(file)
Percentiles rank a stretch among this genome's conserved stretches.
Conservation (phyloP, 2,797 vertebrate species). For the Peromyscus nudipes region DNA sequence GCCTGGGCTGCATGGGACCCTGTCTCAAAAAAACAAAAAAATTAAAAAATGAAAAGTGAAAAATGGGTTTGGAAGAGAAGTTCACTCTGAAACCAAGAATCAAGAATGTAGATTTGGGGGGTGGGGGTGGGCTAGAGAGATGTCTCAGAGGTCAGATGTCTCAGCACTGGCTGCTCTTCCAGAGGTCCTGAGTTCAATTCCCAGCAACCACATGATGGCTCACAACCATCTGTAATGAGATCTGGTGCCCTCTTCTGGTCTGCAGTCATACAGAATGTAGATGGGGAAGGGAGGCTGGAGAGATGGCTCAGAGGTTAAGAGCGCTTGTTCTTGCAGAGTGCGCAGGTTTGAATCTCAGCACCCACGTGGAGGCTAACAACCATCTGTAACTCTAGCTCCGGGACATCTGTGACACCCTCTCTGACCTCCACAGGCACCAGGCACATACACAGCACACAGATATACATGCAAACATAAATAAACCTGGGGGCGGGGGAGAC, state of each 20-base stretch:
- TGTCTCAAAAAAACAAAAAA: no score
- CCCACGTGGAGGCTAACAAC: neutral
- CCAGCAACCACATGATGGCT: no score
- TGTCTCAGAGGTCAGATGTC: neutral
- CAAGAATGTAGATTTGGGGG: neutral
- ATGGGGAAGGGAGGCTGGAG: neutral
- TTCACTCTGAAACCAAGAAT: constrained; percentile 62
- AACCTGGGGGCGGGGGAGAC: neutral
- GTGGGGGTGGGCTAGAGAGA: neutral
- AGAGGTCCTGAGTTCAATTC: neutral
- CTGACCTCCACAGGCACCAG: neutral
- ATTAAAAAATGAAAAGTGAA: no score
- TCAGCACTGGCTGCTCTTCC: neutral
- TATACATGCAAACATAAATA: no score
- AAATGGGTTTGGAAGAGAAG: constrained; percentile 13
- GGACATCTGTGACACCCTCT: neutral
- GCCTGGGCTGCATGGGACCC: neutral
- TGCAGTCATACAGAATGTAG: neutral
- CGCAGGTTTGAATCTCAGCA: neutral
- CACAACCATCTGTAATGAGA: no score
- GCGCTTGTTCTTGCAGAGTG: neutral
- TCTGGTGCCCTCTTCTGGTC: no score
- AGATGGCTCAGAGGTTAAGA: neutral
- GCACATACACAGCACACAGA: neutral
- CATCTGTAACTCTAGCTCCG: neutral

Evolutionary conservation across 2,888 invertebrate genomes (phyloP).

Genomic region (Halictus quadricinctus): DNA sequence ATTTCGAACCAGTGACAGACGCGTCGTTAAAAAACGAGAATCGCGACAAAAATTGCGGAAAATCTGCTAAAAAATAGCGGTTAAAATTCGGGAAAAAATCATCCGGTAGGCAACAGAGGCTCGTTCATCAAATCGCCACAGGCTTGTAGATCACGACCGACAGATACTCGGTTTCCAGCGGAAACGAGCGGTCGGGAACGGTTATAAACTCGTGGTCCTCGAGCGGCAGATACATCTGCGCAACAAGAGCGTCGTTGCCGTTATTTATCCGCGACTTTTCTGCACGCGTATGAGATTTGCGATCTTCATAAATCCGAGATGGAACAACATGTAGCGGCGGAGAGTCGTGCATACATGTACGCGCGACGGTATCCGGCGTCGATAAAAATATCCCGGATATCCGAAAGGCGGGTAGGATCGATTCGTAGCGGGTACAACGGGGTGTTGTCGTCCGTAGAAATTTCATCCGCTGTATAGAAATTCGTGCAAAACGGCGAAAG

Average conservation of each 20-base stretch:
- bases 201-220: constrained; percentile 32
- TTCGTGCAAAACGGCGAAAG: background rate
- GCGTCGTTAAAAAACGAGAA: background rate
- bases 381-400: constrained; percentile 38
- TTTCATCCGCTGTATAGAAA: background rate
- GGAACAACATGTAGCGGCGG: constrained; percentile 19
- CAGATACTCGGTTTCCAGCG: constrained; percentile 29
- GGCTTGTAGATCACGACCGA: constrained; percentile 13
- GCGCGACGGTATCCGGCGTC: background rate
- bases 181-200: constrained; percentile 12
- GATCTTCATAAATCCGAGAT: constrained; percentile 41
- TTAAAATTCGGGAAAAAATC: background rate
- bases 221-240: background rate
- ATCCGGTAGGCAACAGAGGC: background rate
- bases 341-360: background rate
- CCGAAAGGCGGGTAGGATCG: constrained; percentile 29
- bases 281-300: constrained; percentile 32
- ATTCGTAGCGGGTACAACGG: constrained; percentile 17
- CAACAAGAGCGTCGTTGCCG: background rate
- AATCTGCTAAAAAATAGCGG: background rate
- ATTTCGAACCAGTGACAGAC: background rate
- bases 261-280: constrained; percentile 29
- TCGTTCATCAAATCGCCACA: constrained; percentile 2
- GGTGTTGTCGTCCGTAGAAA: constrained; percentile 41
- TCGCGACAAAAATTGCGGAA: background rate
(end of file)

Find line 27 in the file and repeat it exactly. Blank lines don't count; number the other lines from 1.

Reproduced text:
- CATCTGTAACTCTAGCTCCG: neutral